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Thomas MacGreevy to George Yeats. 30 December 1925.

[p.1 recto]

at 15 Cheyne Gdns
S.W. 3.
30. 12. 25

Dearest George,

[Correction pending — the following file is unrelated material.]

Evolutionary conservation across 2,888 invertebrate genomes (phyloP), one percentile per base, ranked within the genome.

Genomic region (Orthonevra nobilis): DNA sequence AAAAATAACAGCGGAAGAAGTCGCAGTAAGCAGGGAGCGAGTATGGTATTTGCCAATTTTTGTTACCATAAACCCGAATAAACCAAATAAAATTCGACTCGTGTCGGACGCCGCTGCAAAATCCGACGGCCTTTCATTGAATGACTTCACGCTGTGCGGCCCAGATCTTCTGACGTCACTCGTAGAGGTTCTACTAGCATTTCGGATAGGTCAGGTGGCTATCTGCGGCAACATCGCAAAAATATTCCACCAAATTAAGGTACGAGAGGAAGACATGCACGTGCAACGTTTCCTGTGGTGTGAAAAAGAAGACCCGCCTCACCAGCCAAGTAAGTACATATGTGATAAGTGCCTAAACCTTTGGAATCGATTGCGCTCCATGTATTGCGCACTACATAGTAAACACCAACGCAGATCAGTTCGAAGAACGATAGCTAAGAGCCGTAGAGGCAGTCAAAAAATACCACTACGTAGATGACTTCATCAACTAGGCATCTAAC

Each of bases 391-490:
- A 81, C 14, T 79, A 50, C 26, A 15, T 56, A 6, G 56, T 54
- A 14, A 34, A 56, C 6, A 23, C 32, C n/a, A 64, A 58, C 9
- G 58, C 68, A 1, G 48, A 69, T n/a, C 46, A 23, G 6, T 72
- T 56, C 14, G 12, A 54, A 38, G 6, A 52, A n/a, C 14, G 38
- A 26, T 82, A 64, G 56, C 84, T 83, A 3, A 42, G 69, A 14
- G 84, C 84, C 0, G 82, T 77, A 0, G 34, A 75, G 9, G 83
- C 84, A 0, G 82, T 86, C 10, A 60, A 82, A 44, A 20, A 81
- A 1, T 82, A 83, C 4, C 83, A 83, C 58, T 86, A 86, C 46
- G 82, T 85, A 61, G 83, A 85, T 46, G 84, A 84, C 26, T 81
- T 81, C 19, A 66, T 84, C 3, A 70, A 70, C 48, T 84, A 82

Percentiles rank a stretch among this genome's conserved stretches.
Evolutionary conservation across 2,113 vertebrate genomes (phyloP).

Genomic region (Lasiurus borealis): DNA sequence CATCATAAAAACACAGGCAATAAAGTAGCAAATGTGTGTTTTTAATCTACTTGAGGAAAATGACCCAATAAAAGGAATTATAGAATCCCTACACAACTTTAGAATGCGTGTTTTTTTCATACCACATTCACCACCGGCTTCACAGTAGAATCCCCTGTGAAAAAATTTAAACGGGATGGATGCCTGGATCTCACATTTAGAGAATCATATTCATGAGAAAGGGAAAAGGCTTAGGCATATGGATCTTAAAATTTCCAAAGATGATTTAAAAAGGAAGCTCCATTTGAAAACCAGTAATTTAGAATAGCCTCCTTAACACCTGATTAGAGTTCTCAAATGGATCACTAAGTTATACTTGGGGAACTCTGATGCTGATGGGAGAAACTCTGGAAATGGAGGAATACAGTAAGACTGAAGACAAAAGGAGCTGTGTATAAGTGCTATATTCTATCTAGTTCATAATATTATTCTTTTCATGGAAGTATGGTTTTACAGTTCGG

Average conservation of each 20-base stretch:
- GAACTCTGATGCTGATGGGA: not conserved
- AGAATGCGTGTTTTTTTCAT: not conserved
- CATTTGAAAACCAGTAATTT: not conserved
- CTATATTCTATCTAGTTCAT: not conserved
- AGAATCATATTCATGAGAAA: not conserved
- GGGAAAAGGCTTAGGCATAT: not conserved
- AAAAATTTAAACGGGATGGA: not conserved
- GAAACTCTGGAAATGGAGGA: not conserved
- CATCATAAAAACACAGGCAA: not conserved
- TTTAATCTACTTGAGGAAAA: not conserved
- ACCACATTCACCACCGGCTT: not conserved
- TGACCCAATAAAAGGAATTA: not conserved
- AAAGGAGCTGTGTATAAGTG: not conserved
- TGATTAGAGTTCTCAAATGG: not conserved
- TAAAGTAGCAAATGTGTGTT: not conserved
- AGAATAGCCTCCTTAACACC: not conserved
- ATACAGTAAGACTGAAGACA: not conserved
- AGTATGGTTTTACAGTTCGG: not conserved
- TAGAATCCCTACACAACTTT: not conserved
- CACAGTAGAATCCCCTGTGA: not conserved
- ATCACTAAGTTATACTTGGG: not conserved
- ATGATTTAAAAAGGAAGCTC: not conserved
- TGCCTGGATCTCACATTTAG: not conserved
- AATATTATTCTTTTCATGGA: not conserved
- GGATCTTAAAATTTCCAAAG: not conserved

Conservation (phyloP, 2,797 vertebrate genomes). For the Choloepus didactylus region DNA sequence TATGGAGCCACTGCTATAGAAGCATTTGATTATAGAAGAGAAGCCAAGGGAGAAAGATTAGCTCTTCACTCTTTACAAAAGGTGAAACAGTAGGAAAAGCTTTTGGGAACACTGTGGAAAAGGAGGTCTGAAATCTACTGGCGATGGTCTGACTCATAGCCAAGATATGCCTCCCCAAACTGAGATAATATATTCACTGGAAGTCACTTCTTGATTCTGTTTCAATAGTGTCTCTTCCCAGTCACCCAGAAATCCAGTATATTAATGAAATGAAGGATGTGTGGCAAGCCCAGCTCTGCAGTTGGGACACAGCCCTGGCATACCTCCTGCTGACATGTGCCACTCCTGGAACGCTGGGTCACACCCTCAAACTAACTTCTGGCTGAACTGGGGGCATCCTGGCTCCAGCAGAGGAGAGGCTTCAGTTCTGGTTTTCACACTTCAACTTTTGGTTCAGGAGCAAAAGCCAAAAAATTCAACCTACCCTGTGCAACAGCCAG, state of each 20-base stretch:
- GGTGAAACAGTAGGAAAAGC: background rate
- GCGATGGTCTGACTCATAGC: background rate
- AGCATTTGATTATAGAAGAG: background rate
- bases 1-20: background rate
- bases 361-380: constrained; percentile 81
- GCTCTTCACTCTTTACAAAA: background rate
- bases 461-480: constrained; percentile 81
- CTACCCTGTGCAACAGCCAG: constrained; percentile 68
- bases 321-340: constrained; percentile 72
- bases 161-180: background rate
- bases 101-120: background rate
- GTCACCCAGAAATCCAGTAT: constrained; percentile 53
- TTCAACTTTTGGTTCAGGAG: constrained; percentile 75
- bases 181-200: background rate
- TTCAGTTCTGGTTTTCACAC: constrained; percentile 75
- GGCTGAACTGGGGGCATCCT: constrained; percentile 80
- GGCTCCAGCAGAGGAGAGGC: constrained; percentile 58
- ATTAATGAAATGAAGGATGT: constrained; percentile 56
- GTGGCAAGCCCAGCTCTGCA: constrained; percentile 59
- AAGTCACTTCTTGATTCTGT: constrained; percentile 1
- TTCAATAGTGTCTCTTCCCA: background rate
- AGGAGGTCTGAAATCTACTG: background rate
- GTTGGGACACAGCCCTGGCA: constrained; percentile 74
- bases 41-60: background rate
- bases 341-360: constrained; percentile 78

Your letter gave me a shock.This letter from George Yeats is no longer extant.note I had no idea you were in so much trouble and I am sorry.Anne Yeats was ill over Christmas with double pneumonia, needing a day and night nurse but vehemently refused to let a strange nurse do much for her. Although George Yeats was involved with the 25th anniversary celebrations for the Abbey Theatre, she was unable to attend the special events while she cared for Anne. In her letter of 31 December 1925, George Yeats would admit that she was 'bored these days seeing no one I want to see and more or less "on duty" all day.'note Poor Anne. It is too bad getting pneumonia at her age (following your precedent isn't it?) not to speak of being laid up at Christmas. I hope she keeps on the mend and that she'll be all right very soon now, and that you'll have a rest—perhaps out of Ireland somewhere. She can't go to BallyleeThoor Ballylee, the Norman tower near Lady Gregory's Coole demesne in County Galway and renovated under George Yeats's direction, had been the Yeats's retreat since 1918.note at this time of year of course. But if she does go away I don't think you should put the care of her on yourself because you will want a rest. Its a pity the Pounds aren't in Paris. It would amuse you. I so liked it this week-end, but if you could go to them at Rapallo surely it would be perfect. Hand W. B. over to Lolly for three weeks !!